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No Way to Treat Veterans

Saying thanks should include addressing IVF discrepancy

Sen. Patty Murray, D-Wash., has led the push to make in vitro fertilization reimbursement available to veterans. (CQ Roll Call file photo)
Sen. Patty Murray, D-Wash., has led the push to make in vitro fertilization reimbursement available to veterans. (CQ Roll Call file photo)
Congratulations, Congress. You have just illustrated the meaning of adding insult to injury for the people in this country who deserve it the least: wounded veterans.
While senators were busy fighting over Confederate flags and birth control in the Military Construction-VA appropriations conference report Tuesday, a measure in the bill to help wounded veterans start or expand their families became collateral damage. 
The language, which had been a part of the VA funding portion of the report, represents a years-long effort by Sens. Patty Murray, D-Wash., and Mark S. Kirk, R-Ill., to make in vitro fertilization and adoption reimbursement available for veterans who were wounded in the line of duty so seriously that they may never be able to have children on their own.
Because of the prevalence of IEDs in modern combat zones, the number of service members coming home with pelvic, abdominal or spinal cord injuries that make conception difficult or impossible is at a historic high.
The Department of Defense already covers IVF for active duty members, but an outdated rider to a 1992 VA bill still prohibits the exact same coverage from being provided to veterans, even those who have had to retire as a result of their injuries. The real-life implications of that bureaucratic discrepancy are tragic.
Imagine having been deployed to Afghanistan or Iraq, only to wake up in a military hospital to learn you’ve been so seriously wounded you may not be able to have children.

Even with surgeries and recovery ahead, a doctor or nurse may ask if you are married and want to have children. If you’re not married, could you be married quickly and try IVF? Once you’re discharged, IVF won’t be an option, even in those terrible circumstances.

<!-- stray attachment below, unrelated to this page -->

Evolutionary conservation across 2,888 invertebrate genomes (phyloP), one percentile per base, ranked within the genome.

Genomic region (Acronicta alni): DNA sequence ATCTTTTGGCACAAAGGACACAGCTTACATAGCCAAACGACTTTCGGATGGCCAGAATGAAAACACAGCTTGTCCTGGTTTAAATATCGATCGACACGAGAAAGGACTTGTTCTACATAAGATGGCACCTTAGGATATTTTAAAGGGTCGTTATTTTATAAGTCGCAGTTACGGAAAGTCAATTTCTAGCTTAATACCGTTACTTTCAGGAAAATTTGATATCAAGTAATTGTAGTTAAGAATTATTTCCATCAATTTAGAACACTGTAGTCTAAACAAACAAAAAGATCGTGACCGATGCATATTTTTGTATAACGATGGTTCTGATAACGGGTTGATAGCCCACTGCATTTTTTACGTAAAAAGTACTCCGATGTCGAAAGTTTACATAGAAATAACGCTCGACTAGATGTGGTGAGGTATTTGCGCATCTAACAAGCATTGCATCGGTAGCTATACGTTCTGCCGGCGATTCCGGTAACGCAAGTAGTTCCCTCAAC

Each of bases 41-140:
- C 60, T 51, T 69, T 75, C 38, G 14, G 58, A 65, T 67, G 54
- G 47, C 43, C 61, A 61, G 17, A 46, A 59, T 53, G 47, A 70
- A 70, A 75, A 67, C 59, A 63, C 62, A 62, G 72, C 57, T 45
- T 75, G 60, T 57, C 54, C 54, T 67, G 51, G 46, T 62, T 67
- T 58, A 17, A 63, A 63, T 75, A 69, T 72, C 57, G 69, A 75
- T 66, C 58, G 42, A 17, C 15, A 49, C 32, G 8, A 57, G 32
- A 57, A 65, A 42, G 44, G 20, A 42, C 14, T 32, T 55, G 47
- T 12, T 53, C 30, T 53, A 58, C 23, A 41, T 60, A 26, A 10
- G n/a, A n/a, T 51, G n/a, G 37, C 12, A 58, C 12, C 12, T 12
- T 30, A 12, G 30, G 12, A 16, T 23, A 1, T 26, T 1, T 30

The Murray-Kirk language would update the VA’s regulations to mirror the DoD’s, making IVF available to veterans and their spouses, if a veteran’s injuries make natural conception difficult or impossible.
Even with an idea so seemingly benign, the effort to provide IVF to veterans has gotten bogged down in politics again and again. The original 1990s prohibition came from pro-life lawmakers who opposed reproductive technology on moral grounds.
Just last week, the Military Times
reported that the pro-family Family Research Council was actively working to kill the effort by warning members of Congress that the language could lead to federal funding of human cloning or “three-parent embryos.”
The Murray-Kirk bill somehow survived that assault of absurdity and was included in the Military Construction-VA conference report, only to be stopped in its tracks Tuesday afternoon by the partisan fight over Zika funding. This week’s delay is one that the 1,700 veterans with these injuries can ill afford.
Anyone who has ever tried to start a family knows that the window of time to have a child closes faster than you ever thought possible, even for the healthiest couples.  For Congress to delay this bill even one more day is unconscionable.
Sean Foertsch, the spokesman for the Wounded Warrior Project, said he’s hopeful that the Senate will come back to the larger MilCon bill before the August recess and finally pass it.
“Bottom line, this is about helping those who have sacrificed so much, to have the opportunity to start a family,” he said. “
With the help of 15 veteran service organizations, we have come so far and we remain hopeful Congress will help us help these incredible families.”
As July 4 approaches, it’s a safe bet that members of Congress will see veterans in their districts and states and repeatedly (and rightly) say, “Thank you for your service.” But “thank you for your service” means nothing if Congress doesn’t also do everything in its power to make veterans whole once they’ve returned home from combat, including helping them start or expand the families.
It’s time to do more than just say thank you.
Roll Call columnist Patricia Murphy covers national politics for The Daily Beast. Previously, she was the Capitol Hill bureau chief for Politics Daily and founder and editor of Citizen Jane Politics. Follow her on Twitter @1PatriciaMurphy 

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